Between 1901 and 2017, 892 people became Nobel laureates, of which only 48 were women or 5.4% of total winners. The first woman who enjoyed this award was Marie Curie, in 1903 she received the Nobel Prize for Physics, and in 1911 the second prize in another science - chemistry.
Over a century later, little progress has been made reducing the gender gap in science. So far in the 2010s only 9% of winners have been female compared with 88% male (the rest were organisations). Throughout the history of the awards women have been most likely to win a Nobel Prize for Peace and Literature. There has only ever been 1 female winner for Economics and only 2 for Physics.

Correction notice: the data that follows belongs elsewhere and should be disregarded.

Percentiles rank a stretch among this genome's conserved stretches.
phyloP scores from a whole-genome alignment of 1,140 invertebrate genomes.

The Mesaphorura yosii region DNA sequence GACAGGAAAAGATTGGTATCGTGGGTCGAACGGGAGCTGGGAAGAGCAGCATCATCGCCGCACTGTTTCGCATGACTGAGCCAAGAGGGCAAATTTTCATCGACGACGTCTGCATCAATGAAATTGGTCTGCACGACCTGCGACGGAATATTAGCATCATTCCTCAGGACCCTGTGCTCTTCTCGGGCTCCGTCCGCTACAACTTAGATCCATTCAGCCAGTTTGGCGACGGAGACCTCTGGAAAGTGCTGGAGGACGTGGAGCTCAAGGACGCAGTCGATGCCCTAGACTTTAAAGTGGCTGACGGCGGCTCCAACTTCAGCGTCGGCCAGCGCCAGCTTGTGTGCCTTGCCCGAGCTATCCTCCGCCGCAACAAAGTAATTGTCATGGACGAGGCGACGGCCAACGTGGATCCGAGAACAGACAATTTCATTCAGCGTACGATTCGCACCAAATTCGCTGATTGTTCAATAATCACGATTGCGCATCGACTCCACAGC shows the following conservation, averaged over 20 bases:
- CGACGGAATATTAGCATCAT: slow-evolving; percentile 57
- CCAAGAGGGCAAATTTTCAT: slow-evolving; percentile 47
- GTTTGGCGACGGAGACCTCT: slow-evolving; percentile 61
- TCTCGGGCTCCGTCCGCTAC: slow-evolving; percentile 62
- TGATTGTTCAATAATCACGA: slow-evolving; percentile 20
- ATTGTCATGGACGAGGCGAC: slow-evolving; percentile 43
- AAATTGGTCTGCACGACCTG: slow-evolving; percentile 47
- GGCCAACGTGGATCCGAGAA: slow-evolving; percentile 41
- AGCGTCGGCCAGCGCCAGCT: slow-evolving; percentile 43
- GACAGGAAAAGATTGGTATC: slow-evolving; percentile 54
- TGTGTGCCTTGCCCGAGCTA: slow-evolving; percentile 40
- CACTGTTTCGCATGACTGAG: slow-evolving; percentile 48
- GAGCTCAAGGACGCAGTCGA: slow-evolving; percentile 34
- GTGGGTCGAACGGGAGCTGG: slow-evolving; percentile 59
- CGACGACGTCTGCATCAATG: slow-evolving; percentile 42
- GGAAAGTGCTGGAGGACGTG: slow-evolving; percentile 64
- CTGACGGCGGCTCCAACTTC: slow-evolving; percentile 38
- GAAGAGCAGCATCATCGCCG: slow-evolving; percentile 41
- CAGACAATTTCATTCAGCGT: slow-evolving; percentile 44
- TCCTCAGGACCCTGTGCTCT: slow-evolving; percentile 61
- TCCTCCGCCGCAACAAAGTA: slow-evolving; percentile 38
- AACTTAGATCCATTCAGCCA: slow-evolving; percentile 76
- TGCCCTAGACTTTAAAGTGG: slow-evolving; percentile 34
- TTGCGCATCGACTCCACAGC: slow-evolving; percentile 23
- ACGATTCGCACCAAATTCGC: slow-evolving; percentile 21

Who were the women and men Nobel Prize laureates see below in an interactive infograph (place the cursor on bars or points for more information).
Author: David Hoskins